LP: In the midst of all this scrambling to market Deadly Spirits, are you working on anything new?

EMH: I’m currently working on my fifth Mac McClellan Mystery, Deadly Verse. It is tentatively scheduled for a November 2017 release. In addition, I’ve also been working on a series of short stories featuring “Dinger, P.I.” Dinger is a private eye who saw extensive combat experience during World War Two with the Marines. After the war he found himself in Las Vegas and set up shop. My publisher has expressed interest in a novella-sized collection of the stories. Someday I hope to give Dinger his own full-length novel, and possibly a series.

LP: Where can readers find out about you and your events online?

Amazon author page:

e-michael-helms-headshotA native of Georgia, Michael Helms grew up in Panama City, FL, home of “The World’s Most Beautiful Beaches.” His tour of duty with the U.S. Marine Corps during the Vietnam War led to his first book, The Proud Bastards: One Marine’s Journey from Parris Island through the Hell of Vietnam. He has since written novels in various genres, and currently writes the Mac McClellan Mystery series for Coffeetown/Camel Press. With his wife Karen, Helms now resides in the Upstate region of South Carolina in the shadows of the beautiful Blue Ridge Mountains. He enjoys fishing, camping, bird watching, and playing guitar. He continues to be harassed by Mac, Kate, and other recurring characters in his mystery series.

cj Sez: Michael provided Lyrical Pens with a great book cover blurb, but you can read that when you buy the book. I think the 5-star review that follows is the perfect invitation into the world of private investigator Mac McClellan:

Deadly Spirits is a haunting mystery with an ingenious plot, vivid setting and memorable characters, chief among them the incomparable Mac McClellan, who is easily one of my favorite PIs out there. This latest installment will satisfy fans of the series while sending newcomers scrambling to catch up. If you like Robert Crais and Harlan Coben, you’ll surely dig Deadly Spirits. I know I did. Highly recommended.”
–Max Everhart, author of the Eli Sharpe Mystery series; SHAMUS Award finalist, Split to Splinters

marilyn-johnsoncj Sez: Thanks, Michael, for stopping by. I have to say Mac McClellan sounds like a character I’d like to meet in real life. At five books into the series, I think you have a winner. Best wishes for great successes with your writing.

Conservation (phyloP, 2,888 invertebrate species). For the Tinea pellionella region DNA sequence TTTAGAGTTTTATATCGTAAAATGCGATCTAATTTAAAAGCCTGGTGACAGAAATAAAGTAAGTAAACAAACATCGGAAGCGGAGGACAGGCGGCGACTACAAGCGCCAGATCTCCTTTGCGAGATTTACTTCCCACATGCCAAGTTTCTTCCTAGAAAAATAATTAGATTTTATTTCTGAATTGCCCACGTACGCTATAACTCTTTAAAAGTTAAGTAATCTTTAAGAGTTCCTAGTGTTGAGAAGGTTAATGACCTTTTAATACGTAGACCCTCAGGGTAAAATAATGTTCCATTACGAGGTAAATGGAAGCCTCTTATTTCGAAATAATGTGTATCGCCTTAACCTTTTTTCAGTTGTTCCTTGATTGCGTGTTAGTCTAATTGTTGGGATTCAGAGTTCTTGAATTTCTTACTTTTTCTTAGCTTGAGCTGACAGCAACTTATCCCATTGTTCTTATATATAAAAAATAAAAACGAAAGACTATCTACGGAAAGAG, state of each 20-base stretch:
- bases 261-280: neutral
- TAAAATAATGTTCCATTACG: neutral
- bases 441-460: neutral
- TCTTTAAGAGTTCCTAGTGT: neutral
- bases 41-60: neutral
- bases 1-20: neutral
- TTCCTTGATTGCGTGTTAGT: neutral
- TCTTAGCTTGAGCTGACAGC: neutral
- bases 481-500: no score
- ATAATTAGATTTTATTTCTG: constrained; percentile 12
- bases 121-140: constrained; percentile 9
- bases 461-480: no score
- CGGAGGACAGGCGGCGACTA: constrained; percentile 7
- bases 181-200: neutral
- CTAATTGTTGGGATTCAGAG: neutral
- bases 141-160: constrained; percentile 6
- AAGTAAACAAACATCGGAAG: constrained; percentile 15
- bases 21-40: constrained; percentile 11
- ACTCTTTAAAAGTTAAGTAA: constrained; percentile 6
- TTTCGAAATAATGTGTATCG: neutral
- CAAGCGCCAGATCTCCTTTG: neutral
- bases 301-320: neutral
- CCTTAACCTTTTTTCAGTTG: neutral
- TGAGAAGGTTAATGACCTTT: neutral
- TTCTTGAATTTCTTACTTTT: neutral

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This Is Hard by Kait Carson

One of the biggest tenets of mystery writing is playing fair with the reader. That makes this blog hard to write. My first instinct was to write something frothy and fun. Always leave ‘em laughing, right? Then I thought about writing something deep and meaningful. But hey, this is Kait, who would buy that? Mike is the deep one in the group. Me, I’m comic relief.

So, with all of my options foreclosed, I guess I’ll come clean. This is my last blog with MurderMeansOpportunity. Don’t get me wrong, it ain’t that I don’t love you, or blogging here. I do. It has been a great experience and I’ve loved every minute of it, and I fully intend to hang around in the shadows and hold everyone accountable for what happens here. It’s just I realized that no matter how I cut the cake, I couldn’t figure out a way to get more than 24 hours out of a day. I tried, oh how I tried. My own writing was taking a back seat to the fun of blogging. And blogging is a lot of fun. You see, blogging has a start and a finish. That siren song calls loudly when you’re stuck in the middle of a rough plot point. There I would be, trying to get Hayden or Catherine out of the corner and the blog would call, “Kait, come on, you know you want me. Five hundred words, beginning, middle, end. No complications, just in and out.”

Blogging was becoming like crack. The opiate of the stuck writer. Easy to turn to when all else failed and not only that, it was free! With a weekly blog to write, it was too available. I had to take control again. So, a difficult decision was made. The time had come to cut the cord. I had to kill my darling and turn my back on MMO. I’ll be lurking though. You can count on that. And I hope that when my next book releases someone here will invite me back for a guest blog. Mike, please?